Lawyer Lekshmana Chandra Victoria Gowri was being sworn in as an additional judge of the Madras High Court today, the Supreme Court dismissed petitions against her elevation as a judge. The petitioners had cited Ms Gowri's alleged hate speech against Muslims and Christians, arguing it made her unfit to take the oath.
The oath ceremony started while the Supreme Court hearing was still underway. "We are not entertaining the writ petitions. Reasons will follow," a special bench comprising Justices Sanjiv Khanna and Bhushan Ramkrishna Gavai said
The Apex Indian Court today issued notice to the Centre and sought a report within three weeks over an appeal against the ban on a controversial BBC documentary on Prime Minister Narendra Modi and allegations linked to the 2002 Gujarat riots. The Supreme Court asked for the original record of the order to take down the documentary from the public domain.
The Supreme court acted on a petition by veteran journalist N Ram, activist-lawyer Prashant Bhushan, and Trinamool Congress MP Mahua Moitra, asking that the Centre be stopped from censoring the documentary.
The petitions challenge the use of emergency powers to block the documentary and remove links from social media. The Centre never formally publicised the blocking order, said a separate petition by lawyer ML Sharma calling the ban on the two-part documentary "malafide, arbitrary, and unconstitutional".
On January 21, the Centre, using emergency provisions under the Information Technology Rules, 2021, issued directions for blocking multiple YouTube videos and Twitter posts sharing links to the controversial documentary "India: The Modi Question".
In another round of elevation to SC, the Supreme Court Collegium today recommended to the Centre the names of Allahabad High Court Chief Justice Rajesh Bindal and Gujarat High Court Chief Justice Aravind Kumar for elevation as apex court judges.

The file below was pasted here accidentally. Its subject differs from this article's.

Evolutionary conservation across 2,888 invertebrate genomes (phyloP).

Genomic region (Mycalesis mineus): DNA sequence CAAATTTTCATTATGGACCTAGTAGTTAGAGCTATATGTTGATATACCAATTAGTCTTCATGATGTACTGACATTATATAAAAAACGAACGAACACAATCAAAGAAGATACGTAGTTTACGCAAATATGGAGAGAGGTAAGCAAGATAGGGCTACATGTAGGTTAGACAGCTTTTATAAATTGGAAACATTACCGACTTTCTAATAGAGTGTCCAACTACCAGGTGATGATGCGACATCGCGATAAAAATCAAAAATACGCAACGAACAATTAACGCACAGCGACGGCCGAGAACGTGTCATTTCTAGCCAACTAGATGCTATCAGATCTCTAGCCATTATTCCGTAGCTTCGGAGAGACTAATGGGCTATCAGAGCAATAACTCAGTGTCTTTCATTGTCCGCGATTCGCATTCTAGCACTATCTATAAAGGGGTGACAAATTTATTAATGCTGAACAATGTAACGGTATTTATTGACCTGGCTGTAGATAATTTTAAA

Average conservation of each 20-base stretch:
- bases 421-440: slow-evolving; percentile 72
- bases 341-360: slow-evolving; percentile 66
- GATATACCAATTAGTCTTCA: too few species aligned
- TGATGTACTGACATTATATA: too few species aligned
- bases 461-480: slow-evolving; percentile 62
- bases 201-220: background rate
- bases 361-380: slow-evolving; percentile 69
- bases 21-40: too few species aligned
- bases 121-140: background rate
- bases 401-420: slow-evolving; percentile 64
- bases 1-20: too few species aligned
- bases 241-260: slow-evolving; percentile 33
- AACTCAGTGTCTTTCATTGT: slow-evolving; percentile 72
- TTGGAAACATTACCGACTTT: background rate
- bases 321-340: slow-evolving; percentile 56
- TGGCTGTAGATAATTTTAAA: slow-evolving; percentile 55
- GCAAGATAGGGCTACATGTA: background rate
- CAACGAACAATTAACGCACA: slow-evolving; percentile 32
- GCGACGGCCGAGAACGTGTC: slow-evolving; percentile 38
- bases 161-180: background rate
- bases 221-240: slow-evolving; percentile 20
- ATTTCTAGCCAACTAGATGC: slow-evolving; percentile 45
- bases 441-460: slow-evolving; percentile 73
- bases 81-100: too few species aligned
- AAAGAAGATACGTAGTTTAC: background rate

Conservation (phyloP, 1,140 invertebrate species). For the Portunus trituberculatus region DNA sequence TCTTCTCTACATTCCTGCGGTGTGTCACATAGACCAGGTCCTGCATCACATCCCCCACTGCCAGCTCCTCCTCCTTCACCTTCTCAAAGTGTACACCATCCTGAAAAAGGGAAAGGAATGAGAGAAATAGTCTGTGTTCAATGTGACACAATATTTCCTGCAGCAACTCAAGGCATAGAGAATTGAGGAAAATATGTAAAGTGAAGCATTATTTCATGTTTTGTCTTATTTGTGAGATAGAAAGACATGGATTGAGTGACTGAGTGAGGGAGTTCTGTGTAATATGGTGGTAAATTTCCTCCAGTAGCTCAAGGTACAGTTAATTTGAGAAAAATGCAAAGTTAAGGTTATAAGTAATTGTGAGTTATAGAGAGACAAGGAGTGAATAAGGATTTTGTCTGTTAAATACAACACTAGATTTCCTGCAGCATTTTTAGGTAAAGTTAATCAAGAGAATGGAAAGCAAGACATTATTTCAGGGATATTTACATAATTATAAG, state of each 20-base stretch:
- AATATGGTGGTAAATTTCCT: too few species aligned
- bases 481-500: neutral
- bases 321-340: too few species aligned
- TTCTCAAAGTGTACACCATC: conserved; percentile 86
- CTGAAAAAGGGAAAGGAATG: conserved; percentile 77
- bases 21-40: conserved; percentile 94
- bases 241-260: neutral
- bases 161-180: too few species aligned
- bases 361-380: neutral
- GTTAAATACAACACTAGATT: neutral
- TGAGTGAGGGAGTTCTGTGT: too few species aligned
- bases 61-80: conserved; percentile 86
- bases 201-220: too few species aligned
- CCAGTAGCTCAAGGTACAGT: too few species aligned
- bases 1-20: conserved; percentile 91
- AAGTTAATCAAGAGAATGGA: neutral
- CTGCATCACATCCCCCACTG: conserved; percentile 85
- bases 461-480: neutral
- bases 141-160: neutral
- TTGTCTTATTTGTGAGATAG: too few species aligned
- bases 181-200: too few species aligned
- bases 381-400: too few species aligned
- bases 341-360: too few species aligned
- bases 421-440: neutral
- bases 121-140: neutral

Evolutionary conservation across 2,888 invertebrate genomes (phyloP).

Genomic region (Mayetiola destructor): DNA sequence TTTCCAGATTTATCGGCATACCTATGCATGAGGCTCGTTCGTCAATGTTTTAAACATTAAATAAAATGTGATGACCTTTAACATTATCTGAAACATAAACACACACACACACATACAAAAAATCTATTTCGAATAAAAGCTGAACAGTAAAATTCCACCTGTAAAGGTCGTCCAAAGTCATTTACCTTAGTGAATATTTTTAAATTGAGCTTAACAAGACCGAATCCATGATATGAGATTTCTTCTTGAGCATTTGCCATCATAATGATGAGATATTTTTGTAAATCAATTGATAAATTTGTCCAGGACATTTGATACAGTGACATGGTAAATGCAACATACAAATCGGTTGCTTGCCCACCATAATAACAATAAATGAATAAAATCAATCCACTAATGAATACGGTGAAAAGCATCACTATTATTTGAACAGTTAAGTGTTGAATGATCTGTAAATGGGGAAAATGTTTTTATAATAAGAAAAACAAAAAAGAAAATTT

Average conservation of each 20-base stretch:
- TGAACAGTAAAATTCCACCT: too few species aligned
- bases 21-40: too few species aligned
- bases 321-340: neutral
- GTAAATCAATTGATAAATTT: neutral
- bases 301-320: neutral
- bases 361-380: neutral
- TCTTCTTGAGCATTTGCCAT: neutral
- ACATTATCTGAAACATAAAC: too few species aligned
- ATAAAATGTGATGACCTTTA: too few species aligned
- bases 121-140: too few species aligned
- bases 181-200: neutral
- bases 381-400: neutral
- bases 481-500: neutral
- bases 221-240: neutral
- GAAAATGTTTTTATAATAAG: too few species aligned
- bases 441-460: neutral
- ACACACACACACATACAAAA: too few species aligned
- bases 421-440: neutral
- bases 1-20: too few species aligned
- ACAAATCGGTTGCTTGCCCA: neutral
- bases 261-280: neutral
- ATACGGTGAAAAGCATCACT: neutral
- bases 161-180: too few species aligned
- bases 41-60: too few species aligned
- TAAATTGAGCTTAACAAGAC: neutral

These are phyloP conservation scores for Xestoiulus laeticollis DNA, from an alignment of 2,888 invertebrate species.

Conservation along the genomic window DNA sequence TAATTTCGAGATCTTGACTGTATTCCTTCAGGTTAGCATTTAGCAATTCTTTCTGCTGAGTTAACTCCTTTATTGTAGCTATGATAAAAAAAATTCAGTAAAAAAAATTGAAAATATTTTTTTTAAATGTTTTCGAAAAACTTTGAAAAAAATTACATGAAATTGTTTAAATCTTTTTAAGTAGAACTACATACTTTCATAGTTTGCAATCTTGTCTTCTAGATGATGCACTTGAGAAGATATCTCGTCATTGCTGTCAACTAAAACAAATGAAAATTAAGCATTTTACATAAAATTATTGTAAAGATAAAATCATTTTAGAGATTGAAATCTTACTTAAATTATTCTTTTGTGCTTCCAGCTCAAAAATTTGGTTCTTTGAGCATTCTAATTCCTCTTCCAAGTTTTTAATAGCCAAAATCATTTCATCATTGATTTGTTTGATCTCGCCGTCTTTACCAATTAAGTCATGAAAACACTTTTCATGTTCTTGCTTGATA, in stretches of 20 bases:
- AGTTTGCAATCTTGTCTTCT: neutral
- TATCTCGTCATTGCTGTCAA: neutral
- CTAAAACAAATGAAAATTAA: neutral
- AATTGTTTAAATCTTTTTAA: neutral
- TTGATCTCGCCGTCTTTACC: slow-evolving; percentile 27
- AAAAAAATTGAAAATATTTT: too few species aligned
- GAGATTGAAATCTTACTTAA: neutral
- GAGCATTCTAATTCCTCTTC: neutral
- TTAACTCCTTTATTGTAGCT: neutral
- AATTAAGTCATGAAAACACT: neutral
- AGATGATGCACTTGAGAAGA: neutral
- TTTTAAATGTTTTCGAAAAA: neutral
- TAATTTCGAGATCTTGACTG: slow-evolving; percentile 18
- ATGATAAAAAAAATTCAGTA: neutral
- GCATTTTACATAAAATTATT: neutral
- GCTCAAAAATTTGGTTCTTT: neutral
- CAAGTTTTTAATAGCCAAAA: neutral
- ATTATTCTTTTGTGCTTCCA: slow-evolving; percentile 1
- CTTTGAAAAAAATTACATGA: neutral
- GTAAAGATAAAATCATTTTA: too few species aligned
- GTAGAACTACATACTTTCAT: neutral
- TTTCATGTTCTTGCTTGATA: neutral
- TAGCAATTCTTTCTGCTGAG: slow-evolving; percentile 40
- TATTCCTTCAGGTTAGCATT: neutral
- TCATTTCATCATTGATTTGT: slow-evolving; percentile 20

All the six members of the Collegium, led by Chief Justice of India D Y Chandrachud, were unanimous in recommending the name of Justice Bindal, said the resolution uploaded on the apex court website.
However, Justice K M Joseph had reservations about recommending the name of Justice Kumar, the resolution said.
"The resolution of the Collegium in regard to the appointment of Mr Justice Rajesh Bindal, Chief Justice of the High Court of Judicature at Allahabad, is unanimous. However, regarding the appointment of Mr Justice Aravind Kumar, Chief Justice of the High Court of Gujarat, Justice K M Joseph has expressed his reservations on the ground that his name can be considered later," the resolution said.
With the ongoing conflict over judicial appointments, Union Law Minister Kiren Rijiju today strongly objected to the Supreme Court making public the government's objections to candidates recommended for judges.
Last week, the Supreme Court collegium headed by the Chief Justice of India, DY Chandrachud, published on the Supreme Court website the government's objections to the elevation of three candidates for judge and its own counter.
Amid a tussle with the government, it was an unprecedented move by the Supreme Court to make public the inputs of intelligence agencies - the Research and Analysis Wing (RAW) and the Intelligence Bureau (IB) - on the government's objections.
Law Minister Kiren Rijiju said today that he would "react at an appropriate time" but made his views clear in front of the camera while addressing the media. .
"Putting out secret and sensitive reports of RAW or IB in public domain is a matter of grave concern, to which I will react at an appropriate time. Today is not the appropriate time," the Law Minister told reporters.